Arguably one of the biggest festival moment in recent memory was when Titane, Julie Ducournau’s mind-bending body-horror thriller-drama, walked away with the Palme d’Or at Cannes last year. Certainly, festival audiences are some of the most discerning movie-goers around, but Titane – with its broken, bloody noses, motor oil-leaking breasts and horrifically disfiguring pregnancies – feels like an evolutionary leap in what type of film can legitimately be rewarded with the type of prestige usually reserved for naturalistic dramas.
Not that Titane isn’t intensely compelling – it’s impossible to look away, even when you really, really want to. But genre films, and specifically horror movies, have long been either marketed as bombastic multiplex epics or niche arthouse fare, relegated to midnight showings or lower-tier streaming platforms. The fact that a film as gut-wrenching as Titane copped the most sought-after award in independent cinema represents a real shift in what can be considered prestige. In an industry where, for better or for worse, these things truly matter, it could very well translate into a more diverse, inclusive and boundary-pushing industry in general.
In fact, if you look at the last five or so years, horror has been gaining recognition as an art form in the eyes of the industry elite, both on the festival circuit as well as in Hollywood. Jordan Peele winning Best Original Screenplay for Get Out at the 2017 Oscars was a milestone, and tried-and-true indie darlings like Gaspar Noé and Fatih Akin garnered critical acclaim with Climax and The Golden Glove respectively, although their films are more flirtations with horror than outright bloodbaths.
But if you were to discern one aspect of Titane that sets it apart from a lot of recent horror films, and what might make it so prescient, it could be the fact that at its core, it is a feminist tale – but not in a way that’s obvious, and not in a way that is easily marketable to mainstream audiences. Titane’s protagonist, the sociopathic and violent Alexia, indulges compulsively in every taboo she encounters, transgressing situations that, even in the fantastical realm of horror, are almost always the domain of men. Its feminism is totally subversive, and one of the reasons Titane feels so fresh.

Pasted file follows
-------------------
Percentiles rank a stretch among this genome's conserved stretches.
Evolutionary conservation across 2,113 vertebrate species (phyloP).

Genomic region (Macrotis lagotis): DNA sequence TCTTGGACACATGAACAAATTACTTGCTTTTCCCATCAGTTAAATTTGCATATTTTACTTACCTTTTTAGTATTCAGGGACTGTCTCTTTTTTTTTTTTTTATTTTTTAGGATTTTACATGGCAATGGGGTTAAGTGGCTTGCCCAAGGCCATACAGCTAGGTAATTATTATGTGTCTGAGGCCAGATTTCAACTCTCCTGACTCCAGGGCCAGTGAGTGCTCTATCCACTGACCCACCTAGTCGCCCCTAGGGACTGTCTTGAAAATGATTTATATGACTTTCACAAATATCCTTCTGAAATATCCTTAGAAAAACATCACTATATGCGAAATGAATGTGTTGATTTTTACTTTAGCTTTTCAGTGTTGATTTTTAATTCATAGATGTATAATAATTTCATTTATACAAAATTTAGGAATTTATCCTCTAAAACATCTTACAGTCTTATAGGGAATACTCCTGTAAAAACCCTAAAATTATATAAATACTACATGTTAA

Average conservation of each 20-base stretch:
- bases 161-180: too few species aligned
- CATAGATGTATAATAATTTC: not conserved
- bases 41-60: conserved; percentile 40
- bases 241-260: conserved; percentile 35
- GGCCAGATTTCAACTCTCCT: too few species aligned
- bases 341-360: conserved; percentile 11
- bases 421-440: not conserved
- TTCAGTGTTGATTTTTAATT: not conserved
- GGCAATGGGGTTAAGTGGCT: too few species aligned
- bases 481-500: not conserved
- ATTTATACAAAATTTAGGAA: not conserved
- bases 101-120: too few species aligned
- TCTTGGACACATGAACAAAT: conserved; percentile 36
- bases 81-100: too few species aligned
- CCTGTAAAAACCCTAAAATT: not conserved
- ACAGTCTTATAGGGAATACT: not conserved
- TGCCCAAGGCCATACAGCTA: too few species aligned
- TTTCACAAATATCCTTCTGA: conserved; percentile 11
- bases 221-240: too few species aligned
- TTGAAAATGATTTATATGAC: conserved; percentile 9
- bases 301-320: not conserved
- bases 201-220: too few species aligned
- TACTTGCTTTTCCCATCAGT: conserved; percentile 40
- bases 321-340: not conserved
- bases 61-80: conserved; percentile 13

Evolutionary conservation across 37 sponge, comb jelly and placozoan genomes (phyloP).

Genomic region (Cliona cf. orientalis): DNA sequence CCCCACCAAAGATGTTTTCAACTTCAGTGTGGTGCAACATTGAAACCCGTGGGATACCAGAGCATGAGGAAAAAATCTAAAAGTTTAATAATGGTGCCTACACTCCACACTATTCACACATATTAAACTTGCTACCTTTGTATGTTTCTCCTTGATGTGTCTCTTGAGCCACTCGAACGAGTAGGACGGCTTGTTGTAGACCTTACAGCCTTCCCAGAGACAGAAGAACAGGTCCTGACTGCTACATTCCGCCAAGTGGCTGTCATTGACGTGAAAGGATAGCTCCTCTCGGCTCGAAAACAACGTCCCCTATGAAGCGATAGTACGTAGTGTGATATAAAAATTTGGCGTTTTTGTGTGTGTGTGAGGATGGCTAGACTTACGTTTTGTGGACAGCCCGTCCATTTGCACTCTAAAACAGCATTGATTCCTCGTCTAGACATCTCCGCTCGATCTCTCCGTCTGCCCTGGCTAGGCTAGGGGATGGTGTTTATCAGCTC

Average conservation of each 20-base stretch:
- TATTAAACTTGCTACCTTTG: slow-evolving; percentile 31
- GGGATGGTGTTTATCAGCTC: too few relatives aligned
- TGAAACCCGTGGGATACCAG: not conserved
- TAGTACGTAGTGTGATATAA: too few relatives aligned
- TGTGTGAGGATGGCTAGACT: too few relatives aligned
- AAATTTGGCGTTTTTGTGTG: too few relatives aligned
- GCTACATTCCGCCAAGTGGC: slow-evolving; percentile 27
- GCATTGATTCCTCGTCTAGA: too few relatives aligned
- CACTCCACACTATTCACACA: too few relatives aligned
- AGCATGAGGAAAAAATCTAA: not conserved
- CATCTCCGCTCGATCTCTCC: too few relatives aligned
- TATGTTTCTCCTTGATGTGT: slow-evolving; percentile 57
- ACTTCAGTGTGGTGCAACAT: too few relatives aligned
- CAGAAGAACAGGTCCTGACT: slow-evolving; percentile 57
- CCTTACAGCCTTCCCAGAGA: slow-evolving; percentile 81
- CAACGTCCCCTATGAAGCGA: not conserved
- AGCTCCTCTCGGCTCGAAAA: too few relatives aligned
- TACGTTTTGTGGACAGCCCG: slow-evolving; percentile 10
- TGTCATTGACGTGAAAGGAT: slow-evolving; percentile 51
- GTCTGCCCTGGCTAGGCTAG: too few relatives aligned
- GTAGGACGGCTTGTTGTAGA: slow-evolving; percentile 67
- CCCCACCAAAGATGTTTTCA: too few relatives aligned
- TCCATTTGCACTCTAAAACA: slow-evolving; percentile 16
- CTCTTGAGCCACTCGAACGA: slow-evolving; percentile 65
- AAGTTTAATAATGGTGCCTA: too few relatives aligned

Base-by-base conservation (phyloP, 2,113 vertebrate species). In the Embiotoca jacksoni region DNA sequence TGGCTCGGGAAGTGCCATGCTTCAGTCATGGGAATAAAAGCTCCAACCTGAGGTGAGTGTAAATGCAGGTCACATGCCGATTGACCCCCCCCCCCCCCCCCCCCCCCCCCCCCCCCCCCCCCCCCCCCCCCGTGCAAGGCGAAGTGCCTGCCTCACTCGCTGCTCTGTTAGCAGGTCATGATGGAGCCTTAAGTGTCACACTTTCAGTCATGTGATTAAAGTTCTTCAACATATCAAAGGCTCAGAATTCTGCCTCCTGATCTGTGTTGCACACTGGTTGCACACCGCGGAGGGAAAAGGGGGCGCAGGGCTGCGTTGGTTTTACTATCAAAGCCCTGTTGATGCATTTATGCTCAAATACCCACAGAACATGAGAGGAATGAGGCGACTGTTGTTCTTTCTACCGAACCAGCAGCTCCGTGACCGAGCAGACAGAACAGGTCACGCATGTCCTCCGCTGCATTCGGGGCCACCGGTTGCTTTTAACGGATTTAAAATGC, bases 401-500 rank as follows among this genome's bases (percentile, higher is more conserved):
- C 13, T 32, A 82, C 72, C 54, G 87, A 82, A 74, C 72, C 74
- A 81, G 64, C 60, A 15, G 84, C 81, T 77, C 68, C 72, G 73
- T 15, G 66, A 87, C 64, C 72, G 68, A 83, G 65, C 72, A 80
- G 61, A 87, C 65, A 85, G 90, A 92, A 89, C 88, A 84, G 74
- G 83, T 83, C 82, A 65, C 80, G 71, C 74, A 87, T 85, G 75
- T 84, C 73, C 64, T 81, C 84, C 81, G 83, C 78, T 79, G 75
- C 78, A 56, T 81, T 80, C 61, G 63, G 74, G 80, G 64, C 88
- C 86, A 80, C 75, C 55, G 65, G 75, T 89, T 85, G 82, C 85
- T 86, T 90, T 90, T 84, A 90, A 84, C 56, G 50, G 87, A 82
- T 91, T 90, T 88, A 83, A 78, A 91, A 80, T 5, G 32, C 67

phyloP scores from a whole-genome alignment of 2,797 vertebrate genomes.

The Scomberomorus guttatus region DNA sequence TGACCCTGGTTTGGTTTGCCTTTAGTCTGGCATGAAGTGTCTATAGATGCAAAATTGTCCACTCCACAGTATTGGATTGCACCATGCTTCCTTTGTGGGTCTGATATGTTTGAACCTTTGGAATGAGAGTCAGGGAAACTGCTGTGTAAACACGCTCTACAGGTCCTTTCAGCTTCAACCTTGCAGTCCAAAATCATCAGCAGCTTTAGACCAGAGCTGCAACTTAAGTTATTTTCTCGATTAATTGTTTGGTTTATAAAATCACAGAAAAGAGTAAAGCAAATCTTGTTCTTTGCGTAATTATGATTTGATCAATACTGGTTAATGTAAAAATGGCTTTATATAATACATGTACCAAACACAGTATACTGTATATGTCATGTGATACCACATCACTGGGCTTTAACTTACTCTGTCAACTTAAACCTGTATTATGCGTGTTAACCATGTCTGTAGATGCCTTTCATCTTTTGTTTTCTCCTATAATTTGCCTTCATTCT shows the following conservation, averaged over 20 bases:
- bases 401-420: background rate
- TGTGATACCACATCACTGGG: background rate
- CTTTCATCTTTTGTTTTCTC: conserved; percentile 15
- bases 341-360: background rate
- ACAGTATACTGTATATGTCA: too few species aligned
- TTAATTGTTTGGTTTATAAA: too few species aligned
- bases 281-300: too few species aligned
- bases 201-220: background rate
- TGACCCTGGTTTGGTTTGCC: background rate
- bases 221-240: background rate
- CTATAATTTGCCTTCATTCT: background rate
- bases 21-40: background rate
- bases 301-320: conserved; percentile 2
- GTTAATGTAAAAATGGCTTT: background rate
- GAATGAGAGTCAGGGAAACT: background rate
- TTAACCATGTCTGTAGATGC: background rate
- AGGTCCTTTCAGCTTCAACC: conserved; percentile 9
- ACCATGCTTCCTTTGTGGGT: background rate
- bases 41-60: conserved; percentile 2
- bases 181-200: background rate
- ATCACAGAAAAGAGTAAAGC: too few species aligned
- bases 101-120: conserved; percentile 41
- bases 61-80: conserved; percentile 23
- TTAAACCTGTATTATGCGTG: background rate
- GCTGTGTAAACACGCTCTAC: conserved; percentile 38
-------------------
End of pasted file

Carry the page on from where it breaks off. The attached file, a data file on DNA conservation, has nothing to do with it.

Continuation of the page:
While feminist horror isn’t exactly new, it is becoming more prevalent. The closest examples from the past may have been something like 1978’s I Spit on Your Grave, a cult-classic revenge story that has been equally praised for its depictions of female strength and vilified for its ultra-graphic rape scenes (and probably deserves both). Directed by a man, Israeli-born American Meir Zarchi, the film’s intentions are be somewhat questionable: to what level are images of extreme violence against women, coupled with the sexualization of the male gaze, acceptable when it comes to horror? Is this an inevitability of the genre, or something requiring critical examination?
Starting from the horror exploitation boom of the late ‘70s and early ‘80s that gave us innumerable classics from the likes of John Carpenter, Wes Craven, George A. Romero et al., women directors have been unfortunately few and far between. There are some undeniable masterpieces like Amy Holden Jones’ The Slumber Party Massacre, Mary Lambert’s Pet Sematary, Mary Harron’s American Psycho and Karyn Kusama’s Jennifer’s Body, but only recently has there been a real explosion of talented women filmmakers finally getting their time in the spotlight. Ana Lily Amirpour, Jennifer Kent, Anna Biller, the Soska Sisters and Prano Bailey-Bond, just to name a few – their films have set new standards for the types of stories that can be told through horror. Does this mean horror is becoming more feminist? Or has it always been, in a way, about women and their stories? At the end of the day, does the gender of a filmmaker or their protagonists even matter in 2022?